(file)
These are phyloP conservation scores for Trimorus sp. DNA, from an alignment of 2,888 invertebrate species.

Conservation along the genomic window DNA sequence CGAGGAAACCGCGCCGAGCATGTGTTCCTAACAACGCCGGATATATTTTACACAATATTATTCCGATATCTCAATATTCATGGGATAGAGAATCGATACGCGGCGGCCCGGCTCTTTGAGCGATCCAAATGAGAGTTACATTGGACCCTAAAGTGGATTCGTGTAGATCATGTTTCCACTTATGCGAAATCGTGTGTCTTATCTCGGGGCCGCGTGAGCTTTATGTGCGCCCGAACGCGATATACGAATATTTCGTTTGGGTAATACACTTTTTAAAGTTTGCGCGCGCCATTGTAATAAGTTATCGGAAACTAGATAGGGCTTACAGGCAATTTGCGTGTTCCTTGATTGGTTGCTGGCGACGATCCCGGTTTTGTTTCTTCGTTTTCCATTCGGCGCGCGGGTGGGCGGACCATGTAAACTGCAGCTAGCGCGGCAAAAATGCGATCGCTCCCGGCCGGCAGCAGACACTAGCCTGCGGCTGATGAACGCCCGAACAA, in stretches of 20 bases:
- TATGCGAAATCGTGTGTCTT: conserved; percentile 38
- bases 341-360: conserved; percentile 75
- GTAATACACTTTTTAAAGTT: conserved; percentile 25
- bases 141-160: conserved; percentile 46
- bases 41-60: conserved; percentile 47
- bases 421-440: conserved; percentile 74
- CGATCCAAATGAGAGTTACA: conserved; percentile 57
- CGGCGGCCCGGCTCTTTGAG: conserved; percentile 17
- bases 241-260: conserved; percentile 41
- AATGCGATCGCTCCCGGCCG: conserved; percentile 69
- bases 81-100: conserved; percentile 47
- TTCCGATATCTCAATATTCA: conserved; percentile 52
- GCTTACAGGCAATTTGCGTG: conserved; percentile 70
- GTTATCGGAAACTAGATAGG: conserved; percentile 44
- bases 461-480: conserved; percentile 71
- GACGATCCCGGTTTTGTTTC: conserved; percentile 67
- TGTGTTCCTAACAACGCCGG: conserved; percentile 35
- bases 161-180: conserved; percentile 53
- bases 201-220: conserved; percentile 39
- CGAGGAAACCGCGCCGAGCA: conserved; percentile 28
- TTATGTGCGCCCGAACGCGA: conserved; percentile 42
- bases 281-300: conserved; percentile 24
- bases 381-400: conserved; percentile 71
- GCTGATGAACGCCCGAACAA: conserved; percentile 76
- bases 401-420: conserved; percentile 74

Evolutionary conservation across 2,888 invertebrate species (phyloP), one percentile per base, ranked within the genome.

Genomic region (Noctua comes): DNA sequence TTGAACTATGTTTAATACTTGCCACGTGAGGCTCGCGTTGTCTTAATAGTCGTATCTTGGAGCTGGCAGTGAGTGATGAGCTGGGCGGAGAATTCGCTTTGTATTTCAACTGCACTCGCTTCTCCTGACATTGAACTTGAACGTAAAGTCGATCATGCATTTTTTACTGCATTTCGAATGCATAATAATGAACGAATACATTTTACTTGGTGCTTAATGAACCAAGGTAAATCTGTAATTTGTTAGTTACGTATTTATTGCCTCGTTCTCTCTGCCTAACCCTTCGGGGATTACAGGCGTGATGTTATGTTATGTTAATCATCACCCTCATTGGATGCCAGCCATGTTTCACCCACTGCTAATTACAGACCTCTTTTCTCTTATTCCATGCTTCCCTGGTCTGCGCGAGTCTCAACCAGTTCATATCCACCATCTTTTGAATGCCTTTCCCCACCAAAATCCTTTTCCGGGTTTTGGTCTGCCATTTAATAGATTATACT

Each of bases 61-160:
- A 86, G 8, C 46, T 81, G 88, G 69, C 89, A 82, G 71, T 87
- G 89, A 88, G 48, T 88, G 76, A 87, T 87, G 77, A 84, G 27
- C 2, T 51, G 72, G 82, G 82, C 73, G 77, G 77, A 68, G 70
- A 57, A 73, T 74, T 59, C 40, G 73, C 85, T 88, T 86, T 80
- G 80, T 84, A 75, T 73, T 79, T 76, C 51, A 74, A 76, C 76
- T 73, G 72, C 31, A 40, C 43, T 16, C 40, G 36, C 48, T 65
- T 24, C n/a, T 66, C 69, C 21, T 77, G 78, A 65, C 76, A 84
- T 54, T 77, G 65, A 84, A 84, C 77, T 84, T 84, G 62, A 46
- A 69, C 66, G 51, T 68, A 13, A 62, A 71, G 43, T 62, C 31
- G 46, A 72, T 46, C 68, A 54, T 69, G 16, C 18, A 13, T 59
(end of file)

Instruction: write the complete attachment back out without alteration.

These are phyloP conservation scores for Trimorus sp. DNA, from an alignment of 2,888 invertebrate species.

Conservation along the genomic window DNA sequence CGAGGAAACCGCGCCGAGCATGTGTTCCTAACAACGCCGGATATATTTTACACAATATTATTCCGATATCTCAATATTCATGGGATAGAGAATCGATACGCGGCGGCCCGGCTCTTTGAGCGATCCAAATGAGAGTTACATTGGACCCTAAAGTGGATTCGTGTAGATCATGTTTCCACTTATGCGAAATCGTGTGTCTTATCTCGGGGCCGCGTGAGCTTTATGTGCGCCCGAACGCGATATACGAATATTTCGTTTGGGTAATACACTTTTTAAAGTTTGCGCGCGCCATTGTAATAAGTTATCGGAAACTAGATAGGGCTTACAGGCAATTTGCGTGTTCCTTGATTGGTTGCTGGCGACGATCCCGGTTTTGTTTCTTCGTTTTCCATTCGGCGCGCGGGTGGGCGGACCATGTAAACTGCAGCTAGCGCGGCAAAAATGCGATCGCTCCCGGCCGGCAGCAGACACTAGCCTGCGGCTGATGAACGCCCGAACAA, in stretches of 20 bases:
- TATGCGAAATCGTGTGTCTT: conserved; percentile 38
- bases 341-360: conserved; percentile 75
- GTAATACACTTTTTAAAGTT: conserved; percentile 25
- bases 141-160: conserved; percentile 46
- bases 41-60: conserved; percentile 47
- bases 421-440: conserved; percentile 74
- CGATCCAAATGAGAGTTACA: conserved; percentile 57
- CGGCGGCCCGGCTCTTTGAG: conserved; percentile 17
- bases 241-260: conserved; percentile 41
- AATGCGATCGCTCCCGGCCG: conserved; percentile 69
- bases 81-100: conserved; percentile 47
- TTCCGATATCTCAATATTCA: conserved; percentile 52
- GCTTACAGGCAATTTGCGTG: conserved; percentile 70
- GTTATCGGAAACTAGATAGG: conserved; percentile 44
- bases 461-480: conserved; percentile 71
- GACGATCCCGGTTTTGTTTC: conserved; percentile 67
- TGTGTTCCTAACAACGCCGG: conserved; percentile 35
- bases 161-180: conserved; percentile 53
- bases 201-220: conserved; percentile 39
- CGAGGAAACCGCGCCGAGCA: conserved; percentile 28
- TTATGTGCGCCCGAACGCGA: conserved; percentile 42
- bases 281-300: conserved; percentile 24
- bases 381-400: conserved; percentile 71
- GCTGATGAACGCCCGAACAA: conserved; percentile 76
- bases 401-420: conserved; percentile 74

Evolutionary conservation across 2,888 invertebrate species (phyloP), one percentile per base, ranked within the genome.

Genomic region (Noctua comes): DNA sequence TTGAACTATGTTTAATACTTGCCACGTGAGGCTCGCGTTGTCTTAATAGTCGTATCTTGGAGCTGGCAGTGAGTGATGAGCTGGGCGGAGAATTCGCTTTGTATTTCAACTGCACTCGCTTCTCCTGACATTGAACTTGAACGTAAAGTCGATCATGCATTTTTTACTGCATTTCGAATGCATAATAATGAACGAATACATTTTACTTGGTGCTTAATGAACCAAGGTAAATCTGTAATTTGTTAGTTACGTATTTATTGCCTCGTTCTCTCTGCCTAACCCTTCGGGGATTACAGGCGTGATGTTATGTTATGTTAATCATCACCCTCATTGGATGCCAGCCATGTTTCACCCACTGCTAATTACAGACCTCTTTTCTCTTATTCCATGCTTCCCTGGTCTGCGCGAGTCTCAACCAGTTCATATCCACCATCTTTTGAATGCCTTTCCCCACCAAAATCCTTTTCCGGGTTTTGGTCTGCCATTTAATAGATTATACT

Each of bases 61-160:
- A 86, G 8, C 46, T 81, G 88, G 69, C 89, A 82, G 71, T 87
- G 89, A 88, G 48, T 88, G 76, A 87, T 87, G 77, A 84, G 27
- C 2, T 51, G 72, G 82, G 82, C 73, G 77, G 77, A 68, G 70
- A 57, A 73, T 74, T 59, C 40, G 73, C 85, T 88, T 86, T 80
- G 80, T 84, A 75, T 73, T 79, T 76, C 51, A 74, A 76, C 76
- T 73, G 72, C 31, A 40, C 43, T 16, C 40, G 36, C 48, T 65
- T 24, C n/a, T 66, C 69, C 21, T 77, G 78, A 65, C 76, A 84
- T 54, T 77, G 65, A 84, A 84, C 77, T 84, T 84, G 62, A 46
- A 69, C 66, G 51, T 68, A 13, A 62, A 71, G 43, T 62, C 31
- G 46, A 72, T 46, C 68, A 54, T 69, G 16, C 18, A 13, T 59